“When school closed on that Thursday, it was devastating,” said Sanchez. “That next Friday was supposed to be the Blood Drive and Saturday was St. Baldrick’s, both of which had to be cancelled.”

However, even when faced with these recent complications, Sanchez believes upholding the pillars of National Honor Society is independent of whether or not the school is open. He and his fellow members have even begun using Facebook to showcase a “member of the day” (MOD) each day to celebrate those members who participate in service without seeking recognition. 

“I’ve seen so many people ask if anyone needs help with groceries, or even just checking in on friends, and that’s exactly what people should be doing,” Sanchez said. “This pandemic has brought out a lot of good in people and it always warms my heart when I know someone just genuinely wants to better the people around them.”

Director of Student Activities Ted Goergen has experienced new transitions as well. He believes that although the extent of his position has been altered, his current goal is to keep the students engaged in their co-curricular activities, especially through the use of technology.

“I think we have to shift our thinking about what sustainable engagement looks like for our staff,” said Goergen. “It not only helps to be able to communicate, but I think because we are all in our houses and unable to go anywhere, just being able to see other human beings is a positive use of this technology right now.”

Goergen remains hopeful that the school will be able to carry out the majority of the most important traditions of the school year such as Prom and Spring Fling and are considering using new means such as Zoom. In the meantime, his greatest piece of advice for students is to remember that they are not alone. 

“I think the most important thing is that for everyone to realize that we’re all in this together,” said Goergen. “I think it’s a unique situation that we’re in that does open up some opportunities for us in different ways.”


As Daniel Saltzman ’22 got on his bus after school on March 12, he saw everyone on his bus partying. Stevenson had just announced that e-learning would be taking place for the next month, with a no school day on March 13. Saltzman was excited for a break from school, imagining a more relaxing period to relieve the stress from school. 

“Everyone on my bus was shouting and so excited when they first saw the email,” Saltzman said. “People were ready to just play video games and relax while school was off.”

However, having school at home was very different from the academic lives students were used to. As a result, some students are having a difficult time adapting to the new learning environment. Saltzman feels as though e-learning is more difficult than traditional learning because being at home prevents him from utilizing the resources that the school campus provides.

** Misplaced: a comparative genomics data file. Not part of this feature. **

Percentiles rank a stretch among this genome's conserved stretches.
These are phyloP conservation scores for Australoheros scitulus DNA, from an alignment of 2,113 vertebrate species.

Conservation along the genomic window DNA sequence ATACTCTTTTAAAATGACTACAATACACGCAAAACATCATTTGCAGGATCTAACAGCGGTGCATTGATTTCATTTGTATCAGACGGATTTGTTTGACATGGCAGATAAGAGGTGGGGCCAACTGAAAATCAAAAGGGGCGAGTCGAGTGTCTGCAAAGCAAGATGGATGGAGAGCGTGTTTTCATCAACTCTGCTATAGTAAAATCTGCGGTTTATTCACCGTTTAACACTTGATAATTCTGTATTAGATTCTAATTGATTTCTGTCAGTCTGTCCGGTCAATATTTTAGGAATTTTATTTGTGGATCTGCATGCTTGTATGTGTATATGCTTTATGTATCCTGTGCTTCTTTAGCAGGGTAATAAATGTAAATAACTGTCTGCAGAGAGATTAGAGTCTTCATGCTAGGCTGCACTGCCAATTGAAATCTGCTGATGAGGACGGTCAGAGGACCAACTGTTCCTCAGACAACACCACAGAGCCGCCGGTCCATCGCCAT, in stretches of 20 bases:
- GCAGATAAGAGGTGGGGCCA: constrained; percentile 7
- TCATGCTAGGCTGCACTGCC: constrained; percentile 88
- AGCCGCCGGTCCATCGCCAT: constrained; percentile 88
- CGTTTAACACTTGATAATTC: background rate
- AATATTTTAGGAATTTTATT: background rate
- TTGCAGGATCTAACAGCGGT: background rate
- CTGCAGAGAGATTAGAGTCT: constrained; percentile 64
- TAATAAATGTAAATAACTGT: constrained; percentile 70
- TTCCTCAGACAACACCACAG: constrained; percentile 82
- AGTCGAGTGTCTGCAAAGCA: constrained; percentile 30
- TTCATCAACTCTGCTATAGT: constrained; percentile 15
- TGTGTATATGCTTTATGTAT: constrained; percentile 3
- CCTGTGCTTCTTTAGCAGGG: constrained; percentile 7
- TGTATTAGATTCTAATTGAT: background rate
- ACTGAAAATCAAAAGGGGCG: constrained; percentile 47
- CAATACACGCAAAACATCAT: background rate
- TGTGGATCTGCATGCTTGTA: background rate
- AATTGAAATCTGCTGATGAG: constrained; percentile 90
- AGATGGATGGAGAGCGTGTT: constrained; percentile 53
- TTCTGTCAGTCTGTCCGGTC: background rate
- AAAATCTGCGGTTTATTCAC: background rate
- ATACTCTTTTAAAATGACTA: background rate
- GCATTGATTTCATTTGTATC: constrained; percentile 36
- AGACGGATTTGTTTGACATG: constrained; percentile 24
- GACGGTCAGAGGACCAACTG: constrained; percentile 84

“It’s harder to get help from teachers if I don’t understand the material,” Saltzman said. “Obviously, it’s a lot harder to meet with teachers because we aren’t at school.”

Principal Troy Gobble recognizes that such problems exist in e-learning. Gobble agrees with Saltzman that e-learning creates some difficulties for students to learn, as he believes that having meaningful interaction is the best way to learn.

“We believe at Stevenson that the best instructional activity happens when kids are talking about the subject matter they are learning about,” Gobble said. “We want you in small groups talking about what you are learning in the classes.”

Social Studies teacher Keith Hannigan also acknowledges the limitations of e-learning. However, Hannigan believes that with time, the success of e-learning will improve, since everything so far has been done without much planning. 

“The reality is that we’re all just sort of making this up. No one anticipated this,” Hannigan said. “The school, the district, individual teachers, and teams are all trying to figure out the best way to do this. We experiment, we learn, we try different things, and we get better at it.”

In hopes of improving e-learning, over spring break, the administration sent out a student survey for e-learning feedback. After seeing the results of the survey, the administration decided to change periods to 30 minutes with 15 minute passing periods to help support students’ learning experiences. However, Saltzman feels that the new schedule doesn’t allow all students to work efficiently. 

“I know people that are struggling to keep up with school work,” Saltzman said. “Because we’re at home and we have shortened periods, you need to be a lot more self-motivated and diligent to succeed.”

During the e-learning period, Gobble recognizes that some students will be stressed over grades. In hopes of easing concerns about grades, the administration has made it clear that nothing that happens during e-learning can worsen students’ grades. Instead, the purpose of e-learning is to provide students with all the essential skills they need next year. 

Ultimately, the transition to online school is difficult for everyone. Teachers are also impacted by the transition from classrooms to virtual meetings. For Hannigan, online school is less rewarding and meaningful than being in a classroom with students. 

“Not being present with students is hard. The reason to do this job and why this job is so great is because you get to hang out with students,” Hannigan said. “Teaching into a box is just less. It’s not as interesting, it’s not as fun, and it’s not as meaningful. I miss my kids.”